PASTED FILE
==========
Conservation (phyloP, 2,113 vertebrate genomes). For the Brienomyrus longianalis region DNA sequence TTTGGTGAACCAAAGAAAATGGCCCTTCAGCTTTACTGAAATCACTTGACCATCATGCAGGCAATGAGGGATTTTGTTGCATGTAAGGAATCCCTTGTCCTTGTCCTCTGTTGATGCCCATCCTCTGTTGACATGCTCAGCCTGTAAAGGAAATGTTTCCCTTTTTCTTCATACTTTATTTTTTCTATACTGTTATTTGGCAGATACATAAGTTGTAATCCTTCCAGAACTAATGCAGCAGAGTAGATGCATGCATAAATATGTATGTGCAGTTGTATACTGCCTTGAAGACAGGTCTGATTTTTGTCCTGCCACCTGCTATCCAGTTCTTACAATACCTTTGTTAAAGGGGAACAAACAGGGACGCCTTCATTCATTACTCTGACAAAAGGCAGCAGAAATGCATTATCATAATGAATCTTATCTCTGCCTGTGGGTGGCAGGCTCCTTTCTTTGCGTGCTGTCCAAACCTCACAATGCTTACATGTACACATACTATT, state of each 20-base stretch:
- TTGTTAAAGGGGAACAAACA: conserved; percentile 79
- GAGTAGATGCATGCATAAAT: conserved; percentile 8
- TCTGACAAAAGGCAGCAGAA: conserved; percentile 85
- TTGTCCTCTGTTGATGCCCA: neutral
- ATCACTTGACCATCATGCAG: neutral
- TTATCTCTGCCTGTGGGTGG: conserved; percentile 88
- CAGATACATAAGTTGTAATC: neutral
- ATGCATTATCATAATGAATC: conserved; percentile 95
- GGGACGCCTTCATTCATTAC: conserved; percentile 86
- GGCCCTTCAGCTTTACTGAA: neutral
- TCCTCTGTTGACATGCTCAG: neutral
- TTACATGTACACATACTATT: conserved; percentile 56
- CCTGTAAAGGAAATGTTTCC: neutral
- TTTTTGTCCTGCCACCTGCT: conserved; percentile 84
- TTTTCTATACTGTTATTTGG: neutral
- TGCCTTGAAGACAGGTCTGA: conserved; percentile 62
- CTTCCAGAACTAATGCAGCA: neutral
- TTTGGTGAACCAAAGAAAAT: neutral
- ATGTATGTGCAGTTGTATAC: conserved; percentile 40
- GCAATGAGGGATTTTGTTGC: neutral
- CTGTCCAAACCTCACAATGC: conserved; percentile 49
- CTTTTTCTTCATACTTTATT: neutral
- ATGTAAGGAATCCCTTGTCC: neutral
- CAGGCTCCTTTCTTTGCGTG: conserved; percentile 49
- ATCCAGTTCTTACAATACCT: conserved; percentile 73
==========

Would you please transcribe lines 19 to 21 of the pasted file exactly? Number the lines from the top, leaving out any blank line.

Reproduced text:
- TTTGGTGAACCAAAGAAAAT: neutral
- ATGTATGTGCAGTTGTATAC: conserved; percentile 40
- GCAATGAGGGATTTTGTTGC: neutral